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  • Beauty And The Beast:Visions and Revisions of an Old Tale: 1950-1985
  • Betsy Hearne (bio)

The story of "Beauty and the Beast" emerged, during the eighteenth century, from folk and literary sources that were combined into a literary fairy tale by French writers Madame Gabrielle Susanne Barbot de Gallon de Villeneuve (1740) and Madame Jeanne Marie Le Prince de Beaumont (1756). Printed versions subsequently varied almost as much as oral narratives, which have included diversely active heroines and gender-reversed roles with the female as beast. An examination of the story's development reveals an organic shaping and reshaping around a core of basic elements in response to historical and cultural influences. Eighteenth-century versions are affected by the forging of folk narratives with a new literary tradition; the nineteenth century, by innovations in book-marking and printing; and the twentieth century, by the influence of psychological interpretations, new media techniques, and mass market distribution. The following is a comparative analysis of contemporary English and American versions, based on a more complete study of the story's recreations, through several hundred years, in the form of folklore, drama, poetry, novel, film, and picture book.1 The examination of variously successful versions defines which elements of the story are crucial to its survival and shows that its resilience lies in a metaphorical strength more flexible than most interpretations suggest.

In the story of "Beauty and the Beast," a wealthy merchant with three beautiful daughters, the youngest incomparably lovely and good-hearted, loses everything through misfortune. Hearing of one cargo ship's safe return, the merchant sets out to straighten out his finances. His older girls clamor for rich gifts, but Beauty requests only a rose. After a fruitless journey, the merchant turns homeward, gets lost in a storm, and discovers a magic palace, where he plucks from the garden a rose. This theft arouses the wrath of a terrible Beast, who demands he either forfeit his life or give up a daughter. Beauty insists on sacrificing herself but becomes instead mistress of a palace and develops an esteem for the Beast. In spite of her growing attachment to him, however, she misses her ailing father and requests leave to care for him. Once home, she is diverted by her two sisters from returning to the palace until nearly too late. She [End Page 74]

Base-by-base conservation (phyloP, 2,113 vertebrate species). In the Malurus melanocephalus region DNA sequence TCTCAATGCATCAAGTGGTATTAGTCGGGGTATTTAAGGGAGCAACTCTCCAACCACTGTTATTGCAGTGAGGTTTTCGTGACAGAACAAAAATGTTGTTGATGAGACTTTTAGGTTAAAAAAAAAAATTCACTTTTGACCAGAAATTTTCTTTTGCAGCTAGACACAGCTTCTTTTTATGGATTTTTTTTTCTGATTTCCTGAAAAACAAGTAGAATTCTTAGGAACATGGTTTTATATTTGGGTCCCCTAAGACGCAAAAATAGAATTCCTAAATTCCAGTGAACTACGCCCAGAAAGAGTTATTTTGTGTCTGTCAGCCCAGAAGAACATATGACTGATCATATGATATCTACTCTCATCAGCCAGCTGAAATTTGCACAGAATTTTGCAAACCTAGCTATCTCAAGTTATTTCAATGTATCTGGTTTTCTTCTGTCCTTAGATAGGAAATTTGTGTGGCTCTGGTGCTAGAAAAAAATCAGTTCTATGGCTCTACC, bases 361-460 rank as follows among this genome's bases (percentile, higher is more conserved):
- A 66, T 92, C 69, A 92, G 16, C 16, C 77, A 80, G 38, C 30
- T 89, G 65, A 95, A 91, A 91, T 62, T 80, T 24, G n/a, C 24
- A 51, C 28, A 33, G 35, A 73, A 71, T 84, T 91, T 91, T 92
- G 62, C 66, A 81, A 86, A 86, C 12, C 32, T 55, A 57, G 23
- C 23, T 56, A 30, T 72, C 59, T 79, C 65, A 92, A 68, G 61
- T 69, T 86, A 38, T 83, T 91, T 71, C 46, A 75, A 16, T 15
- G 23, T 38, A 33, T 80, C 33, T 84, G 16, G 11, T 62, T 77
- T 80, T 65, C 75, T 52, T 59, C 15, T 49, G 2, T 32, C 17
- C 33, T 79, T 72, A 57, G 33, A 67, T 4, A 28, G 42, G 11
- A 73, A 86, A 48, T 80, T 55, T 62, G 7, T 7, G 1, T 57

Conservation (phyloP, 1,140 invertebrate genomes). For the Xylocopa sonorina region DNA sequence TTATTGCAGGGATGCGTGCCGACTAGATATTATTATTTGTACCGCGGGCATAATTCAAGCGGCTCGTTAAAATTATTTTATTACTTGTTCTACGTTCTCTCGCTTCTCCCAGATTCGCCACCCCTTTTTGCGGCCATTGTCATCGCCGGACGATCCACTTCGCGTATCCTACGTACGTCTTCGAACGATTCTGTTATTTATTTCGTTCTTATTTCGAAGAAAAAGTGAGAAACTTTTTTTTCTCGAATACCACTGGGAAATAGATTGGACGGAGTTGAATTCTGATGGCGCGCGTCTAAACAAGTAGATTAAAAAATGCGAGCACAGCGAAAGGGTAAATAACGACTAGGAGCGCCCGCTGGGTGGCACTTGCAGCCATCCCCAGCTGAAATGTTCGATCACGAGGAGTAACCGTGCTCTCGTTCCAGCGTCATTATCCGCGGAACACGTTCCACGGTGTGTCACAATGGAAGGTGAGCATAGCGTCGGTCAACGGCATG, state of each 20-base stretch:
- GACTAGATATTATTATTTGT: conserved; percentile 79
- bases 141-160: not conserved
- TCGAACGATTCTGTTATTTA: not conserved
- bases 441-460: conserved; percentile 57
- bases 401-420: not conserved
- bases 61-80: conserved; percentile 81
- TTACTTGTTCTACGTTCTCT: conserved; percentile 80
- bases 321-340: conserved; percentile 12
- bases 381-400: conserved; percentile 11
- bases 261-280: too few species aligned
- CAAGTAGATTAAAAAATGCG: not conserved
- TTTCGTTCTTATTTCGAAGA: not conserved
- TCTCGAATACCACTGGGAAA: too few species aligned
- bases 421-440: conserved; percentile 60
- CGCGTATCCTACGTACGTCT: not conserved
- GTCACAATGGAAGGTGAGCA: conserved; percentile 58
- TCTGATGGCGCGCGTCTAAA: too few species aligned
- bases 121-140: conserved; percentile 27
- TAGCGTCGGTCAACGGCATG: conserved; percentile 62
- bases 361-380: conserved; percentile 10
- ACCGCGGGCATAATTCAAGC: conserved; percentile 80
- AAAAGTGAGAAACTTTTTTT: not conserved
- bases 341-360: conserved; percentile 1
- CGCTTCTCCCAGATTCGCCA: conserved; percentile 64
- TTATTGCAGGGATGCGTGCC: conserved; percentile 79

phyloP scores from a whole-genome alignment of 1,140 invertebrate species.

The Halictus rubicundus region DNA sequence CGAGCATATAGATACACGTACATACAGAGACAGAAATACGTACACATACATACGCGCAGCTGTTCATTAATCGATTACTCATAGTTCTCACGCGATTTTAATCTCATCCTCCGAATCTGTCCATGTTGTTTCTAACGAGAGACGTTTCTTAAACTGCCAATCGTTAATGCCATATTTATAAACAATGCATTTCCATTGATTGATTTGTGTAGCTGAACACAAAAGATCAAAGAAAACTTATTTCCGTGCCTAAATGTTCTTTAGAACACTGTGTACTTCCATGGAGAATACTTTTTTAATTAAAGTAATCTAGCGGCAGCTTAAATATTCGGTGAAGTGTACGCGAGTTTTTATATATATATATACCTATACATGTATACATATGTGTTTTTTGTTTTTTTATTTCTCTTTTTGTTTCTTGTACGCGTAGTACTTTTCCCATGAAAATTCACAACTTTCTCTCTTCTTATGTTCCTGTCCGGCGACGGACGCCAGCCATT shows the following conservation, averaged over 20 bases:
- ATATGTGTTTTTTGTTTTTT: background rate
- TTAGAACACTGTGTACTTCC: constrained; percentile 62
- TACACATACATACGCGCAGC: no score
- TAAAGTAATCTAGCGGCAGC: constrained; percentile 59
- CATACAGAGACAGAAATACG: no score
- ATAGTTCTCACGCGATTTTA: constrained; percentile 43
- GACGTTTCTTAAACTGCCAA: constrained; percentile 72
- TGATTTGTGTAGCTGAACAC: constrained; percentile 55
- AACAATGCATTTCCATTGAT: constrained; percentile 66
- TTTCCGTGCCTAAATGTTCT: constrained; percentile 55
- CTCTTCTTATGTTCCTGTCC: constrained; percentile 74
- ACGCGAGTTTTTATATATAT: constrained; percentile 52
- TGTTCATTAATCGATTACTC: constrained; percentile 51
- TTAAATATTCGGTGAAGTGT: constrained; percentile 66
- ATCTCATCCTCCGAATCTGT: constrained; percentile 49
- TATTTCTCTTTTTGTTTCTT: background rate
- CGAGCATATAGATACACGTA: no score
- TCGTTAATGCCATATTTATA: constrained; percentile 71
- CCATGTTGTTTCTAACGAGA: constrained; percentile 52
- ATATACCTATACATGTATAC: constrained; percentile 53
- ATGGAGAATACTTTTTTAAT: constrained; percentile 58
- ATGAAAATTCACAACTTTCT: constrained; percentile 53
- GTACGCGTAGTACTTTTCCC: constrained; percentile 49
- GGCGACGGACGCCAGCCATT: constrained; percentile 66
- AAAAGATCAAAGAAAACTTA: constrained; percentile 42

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Beauty and the Beast. Pictures by E. V. B. London: Sampson, Low, Marston, Low, and sale, c. 1905.

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Beauty and the Beast. Vol. II, Hewet's Household Stories for Little Folks. Illustrator: W. H. Thwaite. New York, Hewet, 1855.

misses the Beast, arrives to find him almost dead with grief, and declares her love, thereby transforming him into a prince who makes her his bride.

From 1950 to 1985, the publications and media productions of "Beauty and the Beast" have multiplied dramatically but ephemerally. Of the scores of picture book versions, only a dozen are now in print. Eight are of mediocre quality and published by small houses that cannot sustain backlists long; the other four are fine editions but still threatened by an economy that forces books out of print as soon as immediate post-publication sales drop. Mass media productions, by their very nature, are often limited to one airing. The one-act opera by Vittorio Giannini, with a moving libretto ("Beauty was a girl who lived in dreams") by Robert Simon, was broadcast on the radio in 1951; the recording is inaccessible if it exists at all, and the score almost impossible to find. An elaborate television production viewed by millions in 1977 has never been rerun.

It is tempting to speculate whether the effect of so many versions of such varied quality duplicates oral folk dissemination. Both children and adults are exposed to the story periodically and ubiquitously, with divergence expected around the given themes despite a seeming permanence or authority of printed words and celluloid images. The pattern of adaptations available to any given individual must be random when a comprehensive search over several years has found so many versions, even [End Page 76...


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pp. 74-111
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